Rio 2016 Update – Michael will look to add to his world record medal count in Brazil in the summer of 2016! Stay tuned for updates.
Michael Phelps is an American swimmer who has won 22 Olympic medals (18 Gold, 2 Silver, & 2 Bronze). He is an Olympic legend who broke the record for most medals while participating at the London 2012 games. His individual haul of medals over the past 3 Olympics has surpassed the totals of most countries in all of the combined Olympic games of the past century so his achievement is truly astonishing. Although Michael is still fairly young and could easily add to his medal count in the Summer Games in Rio de Jinero, Brazil in 2016, he has announced his retirement from competition in 2012.
Phelps was born June 30, 1985 in Maryland to a mother who is a middle school principal and a father who almost made a professional football team. Phelps won six gold and two bronze medals at the Olympics held in Athens in 2004. He was a perfect 8 for 8 in Beijing bringing in eight gold medals in 2008. In London he gained 4 more Golds, a Silver, and a Bronze. He holds the record for the most gold medals won in a single Olympic year, breaking the record of American swimmer Mark Spitz who won seven gold medals in Munich in 1972. His total medal count of 22 is also a record. Soviet gymnast Larissa Lalynina who won 18 medals over three Olympics including nine gold ones is a distant second.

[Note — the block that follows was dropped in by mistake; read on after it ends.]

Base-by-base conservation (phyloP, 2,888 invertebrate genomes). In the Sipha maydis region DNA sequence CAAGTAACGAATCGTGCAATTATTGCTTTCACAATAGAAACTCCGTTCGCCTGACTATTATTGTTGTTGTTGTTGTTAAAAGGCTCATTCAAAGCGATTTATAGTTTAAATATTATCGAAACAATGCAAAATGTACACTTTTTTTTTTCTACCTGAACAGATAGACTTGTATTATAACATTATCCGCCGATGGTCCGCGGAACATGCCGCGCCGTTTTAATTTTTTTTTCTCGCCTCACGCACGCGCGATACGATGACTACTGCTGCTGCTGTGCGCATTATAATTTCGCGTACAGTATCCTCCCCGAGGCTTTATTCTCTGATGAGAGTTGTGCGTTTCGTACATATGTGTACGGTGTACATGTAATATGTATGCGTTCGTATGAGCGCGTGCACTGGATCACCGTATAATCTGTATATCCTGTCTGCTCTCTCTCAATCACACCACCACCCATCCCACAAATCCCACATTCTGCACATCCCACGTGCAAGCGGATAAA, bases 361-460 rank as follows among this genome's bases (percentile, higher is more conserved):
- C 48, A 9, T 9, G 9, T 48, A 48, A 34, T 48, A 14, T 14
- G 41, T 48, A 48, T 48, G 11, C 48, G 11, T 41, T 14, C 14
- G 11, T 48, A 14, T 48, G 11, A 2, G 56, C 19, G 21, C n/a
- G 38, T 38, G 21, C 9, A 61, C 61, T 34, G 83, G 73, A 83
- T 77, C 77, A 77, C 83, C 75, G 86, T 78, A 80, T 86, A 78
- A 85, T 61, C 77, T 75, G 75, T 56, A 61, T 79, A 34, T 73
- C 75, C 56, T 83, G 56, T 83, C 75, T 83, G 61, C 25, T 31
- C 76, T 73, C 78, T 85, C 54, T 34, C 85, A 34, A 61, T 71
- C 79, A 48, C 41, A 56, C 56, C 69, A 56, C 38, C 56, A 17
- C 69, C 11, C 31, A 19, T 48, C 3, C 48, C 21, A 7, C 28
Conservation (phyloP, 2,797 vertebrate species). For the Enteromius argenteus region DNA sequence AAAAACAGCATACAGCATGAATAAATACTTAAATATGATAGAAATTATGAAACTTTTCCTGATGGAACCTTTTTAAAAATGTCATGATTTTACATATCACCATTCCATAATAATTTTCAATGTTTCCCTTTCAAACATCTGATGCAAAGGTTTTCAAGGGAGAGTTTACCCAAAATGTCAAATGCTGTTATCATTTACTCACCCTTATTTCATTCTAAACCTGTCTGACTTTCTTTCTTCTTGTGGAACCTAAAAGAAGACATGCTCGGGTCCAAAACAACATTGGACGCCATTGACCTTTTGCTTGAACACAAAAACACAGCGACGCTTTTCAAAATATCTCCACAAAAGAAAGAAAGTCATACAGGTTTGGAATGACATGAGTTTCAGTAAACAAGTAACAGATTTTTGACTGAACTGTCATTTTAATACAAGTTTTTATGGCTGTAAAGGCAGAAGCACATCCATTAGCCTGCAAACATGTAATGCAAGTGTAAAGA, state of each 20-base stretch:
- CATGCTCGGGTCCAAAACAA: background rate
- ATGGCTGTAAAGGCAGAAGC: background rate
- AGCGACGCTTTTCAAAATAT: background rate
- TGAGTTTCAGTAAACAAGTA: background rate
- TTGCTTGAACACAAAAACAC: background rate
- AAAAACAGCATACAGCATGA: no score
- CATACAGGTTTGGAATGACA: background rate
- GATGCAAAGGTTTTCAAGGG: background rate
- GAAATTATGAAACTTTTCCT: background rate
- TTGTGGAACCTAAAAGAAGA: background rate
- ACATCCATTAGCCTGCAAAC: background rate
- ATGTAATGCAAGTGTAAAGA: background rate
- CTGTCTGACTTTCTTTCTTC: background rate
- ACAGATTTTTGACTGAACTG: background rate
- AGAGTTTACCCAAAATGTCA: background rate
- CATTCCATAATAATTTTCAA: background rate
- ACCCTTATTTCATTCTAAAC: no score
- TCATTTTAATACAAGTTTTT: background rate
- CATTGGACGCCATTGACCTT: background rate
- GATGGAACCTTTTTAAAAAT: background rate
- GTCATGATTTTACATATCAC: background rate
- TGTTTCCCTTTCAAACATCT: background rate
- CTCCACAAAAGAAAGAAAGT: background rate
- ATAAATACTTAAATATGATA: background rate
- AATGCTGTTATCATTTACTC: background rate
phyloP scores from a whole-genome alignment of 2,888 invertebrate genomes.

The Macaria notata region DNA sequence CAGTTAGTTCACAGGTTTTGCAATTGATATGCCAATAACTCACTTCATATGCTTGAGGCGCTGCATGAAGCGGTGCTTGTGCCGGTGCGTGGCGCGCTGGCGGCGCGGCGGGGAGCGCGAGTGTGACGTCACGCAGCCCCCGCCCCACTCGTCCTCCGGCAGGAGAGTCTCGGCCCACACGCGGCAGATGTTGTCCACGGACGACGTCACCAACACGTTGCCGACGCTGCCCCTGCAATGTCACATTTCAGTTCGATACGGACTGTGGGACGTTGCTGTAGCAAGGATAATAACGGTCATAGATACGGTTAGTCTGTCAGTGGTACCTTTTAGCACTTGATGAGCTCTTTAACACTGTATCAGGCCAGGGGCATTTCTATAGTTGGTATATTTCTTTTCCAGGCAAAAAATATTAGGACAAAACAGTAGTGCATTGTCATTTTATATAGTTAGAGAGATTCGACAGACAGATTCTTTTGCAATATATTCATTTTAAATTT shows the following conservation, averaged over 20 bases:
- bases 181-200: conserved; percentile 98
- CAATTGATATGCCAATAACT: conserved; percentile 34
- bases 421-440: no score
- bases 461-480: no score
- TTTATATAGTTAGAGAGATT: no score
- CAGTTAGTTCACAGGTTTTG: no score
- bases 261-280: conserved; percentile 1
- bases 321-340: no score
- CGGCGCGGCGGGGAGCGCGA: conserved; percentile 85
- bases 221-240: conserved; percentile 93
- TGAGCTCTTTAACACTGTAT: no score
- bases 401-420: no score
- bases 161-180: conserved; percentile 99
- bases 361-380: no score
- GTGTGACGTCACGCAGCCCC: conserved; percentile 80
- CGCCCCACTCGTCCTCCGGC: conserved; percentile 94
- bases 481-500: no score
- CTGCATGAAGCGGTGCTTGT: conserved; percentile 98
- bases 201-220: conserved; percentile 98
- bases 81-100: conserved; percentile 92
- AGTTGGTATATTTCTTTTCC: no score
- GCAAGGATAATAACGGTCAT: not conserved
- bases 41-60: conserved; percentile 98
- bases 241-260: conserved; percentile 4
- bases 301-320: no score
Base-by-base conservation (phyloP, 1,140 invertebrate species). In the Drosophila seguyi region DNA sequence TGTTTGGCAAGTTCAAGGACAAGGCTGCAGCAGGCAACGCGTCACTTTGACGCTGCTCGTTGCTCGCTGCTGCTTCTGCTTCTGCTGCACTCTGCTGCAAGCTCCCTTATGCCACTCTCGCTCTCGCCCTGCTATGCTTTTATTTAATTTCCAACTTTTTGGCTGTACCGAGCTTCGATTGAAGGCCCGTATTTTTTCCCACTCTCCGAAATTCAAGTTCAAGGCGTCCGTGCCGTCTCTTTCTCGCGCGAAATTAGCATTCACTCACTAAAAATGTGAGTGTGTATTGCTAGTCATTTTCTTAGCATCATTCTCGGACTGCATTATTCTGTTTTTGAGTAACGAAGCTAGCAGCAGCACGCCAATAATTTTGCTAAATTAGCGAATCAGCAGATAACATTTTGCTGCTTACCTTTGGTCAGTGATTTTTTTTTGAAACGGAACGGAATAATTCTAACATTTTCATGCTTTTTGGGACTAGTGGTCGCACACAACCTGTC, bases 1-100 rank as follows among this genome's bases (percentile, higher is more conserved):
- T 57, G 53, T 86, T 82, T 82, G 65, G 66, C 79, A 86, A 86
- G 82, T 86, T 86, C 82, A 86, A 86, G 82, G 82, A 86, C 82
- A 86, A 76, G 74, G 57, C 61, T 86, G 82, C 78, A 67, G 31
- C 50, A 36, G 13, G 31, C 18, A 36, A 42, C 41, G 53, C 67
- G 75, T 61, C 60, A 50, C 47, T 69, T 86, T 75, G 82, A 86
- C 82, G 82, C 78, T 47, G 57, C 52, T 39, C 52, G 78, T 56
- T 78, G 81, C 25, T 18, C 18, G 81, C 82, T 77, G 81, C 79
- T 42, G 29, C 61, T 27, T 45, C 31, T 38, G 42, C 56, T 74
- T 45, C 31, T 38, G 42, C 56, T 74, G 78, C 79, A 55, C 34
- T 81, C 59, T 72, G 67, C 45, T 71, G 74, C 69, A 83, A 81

Phelps has won many awards including World Swimmer of the Year six times and American Swimmer of the Year Award eight times. He has taken part in many international competitions and has won 59 medals from these competitions. Of these, 50 were gold, seven silver, and two bronze. In addition, Michael Phelps received the Sportsman of the Year Award from Sports Illustrated magazine.
Phelps heads the Michael Phelps Foundation which was established to promote healthy lifestyles and the sport of swimming. He is regularly tested for drugs since he is a member of the U.S. Anti-Doping Agency and their “Project Believe” program. Testing is to ensure that his body is free from performance-enhancing drugs. During the 2008 Olympics in Beijing, Phelps was suspected of using performance-enhancing drugs because of his superior performance in the competitions, but he tested negative nine times.
At six feet, four inches, Phelps’ body seems to be made for swimming. His long torso and arm span of six feet, seven inches help him paddle through the water quickly and efficiently. His arm span is longer than expected for a person of his height. Also, he has short legs that also enable him to swim quickly. His size 14 feet act as flippers. Phelps can extend his ankles more than a ballet dancer would be expected to do, and this helps him flip his feet through the water at great speed.
Phelps is especially great at the butterfly. At age 15, he broke the record in the 200 meter butterfly and was the youngest man ever to set the swim record. He later broke his own record to become world champion. In the 2008 Olympics, Michael Phelps won gold medals in the 100 m butterfly, 200 m butterfly, 4×100 m freestyle relay, 4×200 m freestyle relay, 4×100 m medley relay, plus a silver medal for the 200 m freestyle. Again at the 2010 Pan Pacific Championships, Phelps won five more gold medals for the 100 m butterfly, 200 m butterfly, 4×100 m freestyle relay, 4×200 m freestyle relay, and the 4×100 m medley relay.
Bob Bowman, Phelps’ swimming coach, has trained Phelps since he was 11 years old. Bowman previously swam for Florida State University. American swimmer Ryan Lochte has emerged as at least an equal to Phelps in recent events so it appears it is up to him to carry on the tradition of American swimming dominance going into Rio 2016.